Under the pressure of the Publish or Perish system, plagiarism is spreading throughout academia. It is a phenomenon that is difficult to quantify , even though , judging from blogs about the topic, PhD theses where this problem is visible are legion.5 tips to avoid plagiarizing… Accidentally or not.
#1 KNOW THE RULES…
“Research is unanimous in confirming that the plagiarist usually develops this deviant behavior during his doctoral studies“, assures Michelle Bergadaa, a marketing and communications professor from Geneva University (Switzerland) and a plagiarism specialist. However, it is difficult to quantify this practice : In a report on fraud and plagiarism dating from April 2012, the French General Inspectorate of the Administration of National Education and Research (IGAENR) indicates that no national census of student disciplinary referrals is conducted in higher education institutions. (Disciplinary referrals are only used for extreme plagiarism cases anyway).
For PhD students, it is nonetheless necessary to fully understand the rules. It is the Intellectual Property Code that defines plagiarism and counterfeiting as follows :
“Any reproduction, representation or distribution via whatever means of an intellectual work in violation with author’s rights”. This implies that in every copy of a third party ‘s work, it is necessary to clearly indicate the name of the author and the source, notably by using quotation marks. However, be careful about paraphrasing. It is not enough to simply replace words by others ; the sentence’s structure must be rethought, without forgetting to cite your source.
Therefore, plagiarizing verbatim an introduction is just as reprehensible as copying a diagram without authorization. Nevertheless, according to the young woman, assessment is also at fault : “in front of the thesis defense committee, scientific results will of course be valued which is not necessarily the case for a well written introduction.”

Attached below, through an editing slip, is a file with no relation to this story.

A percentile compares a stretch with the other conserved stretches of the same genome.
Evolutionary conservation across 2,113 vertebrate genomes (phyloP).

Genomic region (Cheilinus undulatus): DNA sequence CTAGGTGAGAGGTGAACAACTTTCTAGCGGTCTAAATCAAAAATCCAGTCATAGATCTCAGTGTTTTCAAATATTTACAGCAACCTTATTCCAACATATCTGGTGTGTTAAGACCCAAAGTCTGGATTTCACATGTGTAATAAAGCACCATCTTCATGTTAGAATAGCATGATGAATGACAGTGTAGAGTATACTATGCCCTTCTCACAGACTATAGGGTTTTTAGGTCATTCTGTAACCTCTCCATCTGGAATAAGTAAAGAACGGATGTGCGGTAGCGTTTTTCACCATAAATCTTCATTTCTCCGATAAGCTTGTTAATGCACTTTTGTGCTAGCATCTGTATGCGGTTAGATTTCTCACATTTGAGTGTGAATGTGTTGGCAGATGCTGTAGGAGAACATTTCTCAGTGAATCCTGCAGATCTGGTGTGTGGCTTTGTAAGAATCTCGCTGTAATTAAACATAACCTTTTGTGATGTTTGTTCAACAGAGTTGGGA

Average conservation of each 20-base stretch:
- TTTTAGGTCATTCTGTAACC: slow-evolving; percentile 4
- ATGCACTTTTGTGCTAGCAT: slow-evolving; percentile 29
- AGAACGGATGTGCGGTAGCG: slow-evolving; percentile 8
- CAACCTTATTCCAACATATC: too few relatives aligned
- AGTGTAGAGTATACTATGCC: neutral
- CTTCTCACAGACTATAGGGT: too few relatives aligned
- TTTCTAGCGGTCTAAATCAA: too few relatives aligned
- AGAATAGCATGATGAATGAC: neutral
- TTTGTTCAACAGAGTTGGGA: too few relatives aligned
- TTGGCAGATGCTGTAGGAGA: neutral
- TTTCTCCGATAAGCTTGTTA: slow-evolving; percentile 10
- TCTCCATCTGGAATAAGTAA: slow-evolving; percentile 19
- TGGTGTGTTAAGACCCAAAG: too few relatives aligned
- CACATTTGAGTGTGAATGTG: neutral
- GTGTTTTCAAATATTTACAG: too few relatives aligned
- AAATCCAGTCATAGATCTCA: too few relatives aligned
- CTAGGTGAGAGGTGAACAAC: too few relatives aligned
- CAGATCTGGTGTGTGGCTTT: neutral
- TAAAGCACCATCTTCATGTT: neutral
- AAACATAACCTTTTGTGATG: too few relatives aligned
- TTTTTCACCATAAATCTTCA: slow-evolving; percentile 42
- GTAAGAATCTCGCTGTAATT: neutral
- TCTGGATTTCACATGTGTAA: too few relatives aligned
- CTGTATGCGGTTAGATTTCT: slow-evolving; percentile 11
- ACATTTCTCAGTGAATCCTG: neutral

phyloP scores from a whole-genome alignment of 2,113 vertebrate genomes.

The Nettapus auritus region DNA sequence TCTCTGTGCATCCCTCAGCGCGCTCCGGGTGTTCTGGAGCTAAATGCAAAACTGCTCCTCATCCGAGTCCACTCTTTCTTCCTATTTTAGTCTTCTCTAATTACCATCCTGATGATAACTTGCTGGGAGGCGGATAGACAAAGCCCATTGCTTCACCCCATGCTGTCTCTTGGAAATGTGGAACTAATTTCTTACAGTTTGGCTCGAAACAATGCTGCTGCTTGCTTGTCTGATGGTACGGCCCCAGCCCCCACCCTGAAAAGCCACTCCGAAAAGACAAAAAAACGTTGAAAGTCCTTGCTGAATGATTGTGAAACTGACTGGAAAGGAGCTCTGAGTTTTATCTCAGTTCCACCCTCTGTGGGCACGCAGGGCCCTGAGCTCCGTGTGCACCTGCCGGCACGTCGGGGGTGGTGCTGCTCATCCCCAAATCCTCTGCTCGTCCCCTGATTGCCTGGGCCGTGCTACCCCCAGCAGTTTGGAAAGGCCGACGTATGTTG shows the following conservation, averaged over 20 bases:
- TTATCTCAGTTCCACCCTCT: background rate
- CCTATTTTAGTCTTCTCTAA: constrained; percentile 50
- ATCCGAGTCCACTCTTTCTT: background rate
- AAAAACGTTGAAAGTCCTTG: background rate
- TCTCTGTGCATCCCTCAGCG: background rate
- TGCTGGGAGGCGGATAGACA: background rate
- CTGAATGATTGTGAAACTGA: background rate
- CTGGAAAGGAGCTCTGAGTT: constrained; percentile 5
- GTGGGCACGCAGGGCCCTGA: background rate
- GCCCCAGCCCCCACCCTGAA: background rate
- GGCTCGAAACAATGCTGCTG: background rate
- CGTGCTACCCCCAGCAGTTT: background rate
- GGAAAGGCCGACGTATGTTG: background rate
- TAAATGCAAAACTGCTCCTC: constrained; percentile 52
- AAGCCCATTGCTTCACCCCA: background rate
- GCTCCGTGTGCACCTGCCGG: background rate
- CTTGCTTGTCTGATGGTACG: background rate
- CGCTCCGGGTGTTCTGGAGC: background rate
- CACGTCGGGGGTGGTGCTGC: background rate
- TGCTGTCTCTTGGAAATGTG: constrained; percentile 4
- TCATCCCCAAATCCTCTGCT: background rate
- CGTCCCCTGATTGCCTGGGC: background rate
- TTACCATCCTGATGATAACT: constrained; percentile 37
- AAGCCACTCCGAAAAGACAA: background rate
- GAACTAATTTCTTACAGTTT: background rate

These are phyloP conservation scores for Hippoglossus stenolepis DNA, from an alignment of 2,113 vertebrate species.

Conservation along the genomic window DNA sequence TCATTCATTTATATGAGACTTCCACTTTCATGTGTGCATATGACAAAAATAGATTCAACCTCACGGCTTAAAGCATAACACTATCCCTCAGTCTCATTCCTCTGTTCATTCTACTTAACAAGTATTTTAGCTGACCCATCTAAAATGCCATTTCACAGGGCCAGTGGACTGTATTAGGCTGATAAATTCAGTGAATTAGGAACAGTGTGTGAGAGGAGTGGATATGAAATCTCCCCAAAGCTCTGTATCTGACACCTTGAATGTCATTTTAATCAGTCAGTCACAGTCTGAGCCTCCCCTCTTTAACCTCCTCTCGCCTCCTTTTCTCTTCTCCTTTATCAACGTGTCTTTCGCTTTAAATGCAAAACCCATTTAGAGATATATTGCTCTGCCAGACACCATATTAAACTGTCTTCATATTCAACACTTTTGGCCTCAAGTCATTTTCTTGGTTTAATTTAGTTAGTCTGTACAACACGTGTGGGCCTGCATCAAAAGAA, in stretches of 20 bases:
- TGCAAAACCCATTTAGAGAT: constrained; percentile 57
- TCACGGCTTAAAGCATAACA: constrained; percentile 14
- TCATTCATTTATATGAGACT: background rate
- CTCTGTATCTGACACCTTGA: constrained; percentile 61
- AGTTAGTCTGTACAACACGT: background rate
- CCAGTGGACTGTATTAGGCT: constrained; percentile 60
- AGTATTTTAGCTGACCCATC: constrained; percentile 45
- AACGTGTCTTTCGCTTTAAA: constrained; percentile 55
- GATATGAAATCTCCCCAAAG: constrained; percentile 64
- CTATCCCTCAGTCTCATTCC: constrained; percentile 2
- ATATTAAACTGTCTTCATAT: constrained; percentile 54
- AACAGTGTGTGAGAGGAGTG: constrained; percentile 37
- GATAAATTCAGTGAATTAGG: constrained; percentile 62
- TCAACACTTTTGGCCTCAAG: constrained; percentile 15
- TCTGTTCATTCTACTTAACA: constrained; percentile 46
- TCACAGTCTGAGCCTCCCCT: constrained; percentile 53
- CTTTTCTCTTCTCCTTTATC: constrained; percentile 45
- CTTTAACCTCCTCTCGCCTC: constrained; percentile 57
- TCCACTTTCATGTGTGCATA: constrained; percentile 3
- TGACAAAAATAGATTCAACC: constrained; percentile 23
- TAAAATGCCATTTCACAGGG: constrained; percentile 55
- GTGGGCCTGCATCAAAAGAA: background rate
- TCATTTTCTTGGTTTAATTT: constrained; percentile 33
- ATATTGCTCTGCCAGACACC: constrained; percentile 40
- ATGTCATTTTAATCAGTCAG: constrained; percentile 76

#2 … AND BE AWARE OF THE RISKS
Un décret de juillet 1992 sanctionne les plagiats, fraudes et tentatives de fraude. Les sanctions vont de l’avertissement à l’exclusion définitive de tout établissement public de l’enseignement supérieur. Dans les faits, les mesures prises face à la gravité des faits diffèrent selon les établissements. » En Suisse, l’exclusion est immédiate. En France, les règles sont moins claires. Il est vrai que si le plagiat n’est pas avéré dans l’immédiat via un logiciel de détection comme Compilatio.net, le risque perdure pourtant bien après la soutenance. « Il faut avoir conscience que les thèses font partie du domaine public, et qu’il n’y a donc pas de prescription, avance Michelle Bergadaà. Une affaire de plagiat peut donc ressortir cinq voire dix ans après la publication. Un plagiaire ne sera jamais tranquille même s’il est en poste », explique la chercheuse suisse, qui recueille et publie depuis plus de dix ans de nombreux cas de plagiat sur son site Responsable.
A July 1992 decree sanctions plagiarism, fraud and attempted fraud. Sanctions can range from a warning to an expulsion from any public higher education institution.
In practice, measures taken when confronted with the seriousness of the offenses differ according to the institution.
If plagiarism is not identified immediately thanks to a plagiarism checker software like Compilatio.net, the risk of getting caught will still exist for a long time after the thesis defense.